THREAD - a ★★★★ excercise in family deceit!

☆★★★★ THREAD

Freya Alderson is clearly a very brave writer. To develop a play that fearlessly deals with rape, #metoo, dementia, sibling rivalry and generations of actors is a valiant undertaking. The shocking dynamics of family deceit are speedily and cleverly exposed, as we are quickly introduced to the Gibson family.
‘Vivian is on the verge of a career-defining achievement when a shattering sexual allegation about her famous father, Peter, now suffering from Alzheimer's disease, threatens to be revealed. Her social media conscious younger sister Margo is desperate for the truth but as family secrets slowly begin to reveal themselves, Vivian finds herself caught between loyalty to her family and the new world of #metoo.’
At the forefront of this set-up is the actuality that Peter Gibson has advanced dementia. Skilfully played by Eric Carte, he was tremendously plausible as he transitioned through the various stages of his life and his illness. He was the quintessential old-school actor, encompassing the social and sexual mores of the time, whilst shrewdly illuminating the ultimate cruelty of dementia. A fascinating, real and decidedly enlightening performance.
Christina Balmer as Vivian and Maya-Nika Bewley as Margo are the two half-sisters that share Peter as their father. With a generational age difference between them, their priorities in dealing with the shock of the accusation against their father are fascinating to watch. With no spoilers here, Vivian hides a secret and Margo’s views are driven, and riven, by a social media consciousness.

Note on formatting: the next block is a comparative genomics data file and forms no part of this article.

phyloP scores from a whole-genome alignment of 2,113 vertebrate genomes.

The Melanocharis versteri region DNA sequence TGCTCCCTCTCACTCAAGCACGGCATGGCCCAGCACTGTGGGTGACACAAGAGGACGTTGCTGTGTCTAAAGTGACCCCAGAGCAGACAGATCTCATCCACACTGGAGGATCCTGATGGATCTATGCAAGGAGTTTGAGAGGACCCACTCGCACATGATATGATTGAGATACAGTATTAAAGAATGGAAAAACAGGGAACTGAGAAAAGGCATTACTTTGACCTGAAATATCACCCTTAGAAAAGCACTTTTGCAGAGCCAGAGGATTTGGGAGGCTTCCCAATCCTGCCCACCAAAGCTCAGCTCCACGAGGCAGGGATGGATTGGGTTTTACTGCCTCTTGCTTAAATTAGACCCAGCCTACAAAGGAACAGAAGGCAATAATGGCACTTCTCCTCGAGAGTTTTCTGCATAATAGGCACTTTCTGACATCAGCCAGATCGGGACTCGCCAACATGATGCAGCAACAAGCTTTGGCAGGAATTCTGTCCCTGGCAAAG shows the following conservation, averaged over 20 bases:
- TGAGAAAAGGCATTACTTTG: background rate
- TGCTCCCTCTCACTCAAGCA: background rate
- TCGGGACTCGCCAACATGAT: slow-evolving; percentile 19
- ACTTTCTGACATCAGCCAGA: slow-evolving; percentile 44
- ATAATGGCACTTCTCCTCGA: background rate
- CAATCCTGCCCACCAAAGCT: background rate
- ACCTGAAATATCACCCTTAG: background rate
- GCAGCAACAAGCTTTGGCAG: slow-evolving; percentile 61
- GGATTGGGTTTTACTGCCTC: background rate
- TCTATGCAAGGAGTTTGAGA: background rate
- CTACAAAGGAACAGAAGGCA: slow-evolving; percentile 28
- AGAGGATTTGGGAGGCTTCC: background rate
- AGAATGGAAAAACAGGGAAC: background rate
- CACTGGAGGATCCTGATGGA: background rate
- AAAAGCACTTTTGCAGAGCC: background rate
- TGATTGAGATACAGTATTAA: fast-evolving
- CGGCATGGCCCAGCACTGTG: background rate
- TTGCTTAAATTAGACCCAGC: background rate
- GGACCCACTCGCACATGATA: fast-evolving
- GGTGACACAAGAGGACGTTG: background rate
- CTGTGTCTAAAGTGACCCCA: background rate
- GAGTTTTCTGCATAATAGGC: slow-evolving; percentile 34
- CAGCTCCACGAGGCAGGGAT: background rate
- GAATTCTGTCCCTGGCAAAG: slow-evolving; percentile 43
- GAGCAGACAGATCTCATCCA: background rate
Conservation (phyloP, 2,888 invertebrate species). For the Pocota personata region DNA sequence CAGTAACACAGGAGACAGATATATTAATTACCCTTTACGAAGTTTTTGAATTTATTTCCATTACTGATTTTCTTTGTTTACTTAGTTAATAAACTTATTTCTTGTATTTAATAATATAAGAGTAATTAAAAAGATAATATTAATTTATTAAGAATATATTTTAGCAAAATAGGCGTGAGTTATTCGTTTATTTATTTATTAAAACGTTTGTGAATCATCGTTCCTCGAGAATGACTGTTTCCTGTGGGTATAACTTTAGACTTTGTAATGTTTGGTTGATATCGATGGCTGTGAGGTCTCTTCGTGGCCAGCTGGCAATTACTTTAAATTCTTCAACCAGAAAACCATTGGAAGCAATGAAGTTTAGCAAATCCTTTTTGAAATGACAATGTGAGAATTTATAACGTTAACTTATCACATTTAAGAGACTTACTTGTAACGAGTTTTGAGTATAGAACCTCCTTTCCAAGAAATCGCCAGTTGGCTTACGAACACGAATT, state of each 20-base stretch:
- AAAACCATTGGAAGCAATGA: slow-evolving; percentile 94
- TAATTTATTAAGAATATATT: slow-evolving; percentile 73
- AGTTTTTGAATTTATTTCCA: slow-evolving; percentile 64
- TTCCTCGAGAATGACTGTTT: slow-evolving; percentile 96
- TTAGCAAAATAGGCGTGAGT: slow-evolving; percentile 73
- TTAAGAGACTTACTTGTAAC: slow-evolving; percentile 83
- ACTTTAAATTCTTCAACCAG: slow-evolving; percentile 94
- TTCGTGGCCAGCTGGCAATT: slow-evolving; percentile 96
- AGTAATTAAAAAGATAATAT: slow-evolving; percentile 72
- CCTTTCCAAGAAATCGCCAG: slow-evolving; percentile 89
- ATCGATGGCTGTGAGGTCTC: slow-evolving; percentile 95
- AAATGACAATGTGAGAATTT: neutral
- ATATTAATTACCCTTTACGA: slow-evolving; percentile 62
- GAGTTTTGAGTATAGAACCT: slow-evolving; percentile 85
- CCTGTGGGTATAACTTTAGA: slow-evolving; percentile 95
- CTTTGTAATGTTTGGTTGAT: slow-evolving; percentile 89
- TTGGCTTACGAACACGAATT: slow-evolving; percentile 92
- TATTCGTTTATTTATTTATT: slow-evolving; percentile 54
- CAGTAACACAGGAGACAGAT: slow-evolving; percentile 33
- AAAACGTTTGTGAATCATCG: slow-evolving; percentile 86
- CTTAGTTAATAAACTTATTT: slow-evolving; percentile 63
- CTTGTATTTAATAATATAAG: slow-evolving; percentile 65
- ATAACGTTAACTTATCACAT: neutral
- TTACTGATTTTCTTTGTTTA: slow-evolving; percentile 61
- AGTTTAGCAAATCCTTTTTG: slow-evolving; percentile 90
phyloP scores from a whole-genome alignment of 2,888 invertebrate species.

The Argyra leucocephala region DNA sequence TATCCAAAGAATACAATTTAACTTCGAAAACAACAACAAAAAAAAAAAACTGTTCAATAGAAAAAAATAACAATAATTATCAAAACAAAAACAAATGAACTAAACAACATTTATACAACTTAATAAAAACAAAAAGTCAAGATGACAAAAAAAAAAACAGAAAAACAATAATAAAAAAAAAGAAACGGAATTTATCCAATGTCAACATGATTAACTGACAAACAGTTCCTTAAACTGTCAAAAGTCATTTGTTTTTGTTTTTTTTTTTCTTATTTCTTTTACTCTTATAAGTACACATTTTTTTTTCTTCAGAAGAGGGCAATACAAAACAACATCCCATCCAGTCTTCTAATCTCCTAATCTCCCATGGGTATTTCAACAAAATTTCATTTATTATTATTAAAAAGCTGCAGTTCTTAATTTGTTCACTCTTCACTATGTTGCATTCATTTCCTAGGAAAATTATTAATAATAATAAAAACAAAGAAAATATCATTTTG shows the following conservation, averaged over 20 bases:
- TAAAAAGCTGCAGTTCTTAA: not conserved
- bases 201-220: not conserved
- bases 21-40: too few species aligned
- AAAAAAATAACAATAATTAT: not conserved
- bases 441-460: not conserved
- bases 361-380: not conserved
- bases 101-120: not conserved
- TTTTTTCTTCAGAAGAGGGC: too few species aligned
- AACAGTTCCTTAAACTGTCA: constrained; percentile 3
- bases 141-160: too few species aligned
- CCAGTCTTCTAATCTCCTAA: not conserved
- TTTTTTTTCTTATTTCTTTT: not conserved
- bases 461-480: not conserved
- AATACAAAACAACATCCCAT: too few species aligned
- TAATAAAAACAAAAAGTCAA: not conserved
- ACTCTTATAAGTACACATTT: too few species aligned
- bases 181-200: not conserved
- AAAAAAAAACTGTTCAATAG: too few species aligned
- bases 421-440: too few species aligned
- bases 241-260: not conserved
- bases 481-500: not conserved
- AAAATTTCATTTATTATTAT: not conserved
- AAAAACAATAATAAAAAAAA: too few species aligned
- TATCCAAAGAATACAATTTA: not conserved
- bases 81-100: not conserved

Christopher Jenner-Cole as Ian Semenya is the agent to the stars and fixer. He also enjoys a close family relationship with all the generations of the Gibson family, especially Vivian. As friend, confidante, client and clearly more, he struggles to do what is right, whilst trying to protect his investment in Vivian’s burgeoning success as an actress.
Without doubt, Thread is a multi-levelled exercise in uncomfortable storytelling. Maybe at times too detailed in its exploration of relationships and would benefit from some judicious cuts. But director Veronica Quilligan has, nevertheless, maintained pace and cohesion in a story rich with nuance, detail and uncomfortable heart-break.
Producer: The XV Theatre Company
At The Hope Theatre, Islington, N1 1RL
Plays from 19 November - 7 December 7.45pm
Tickets £15 and £12 concessions
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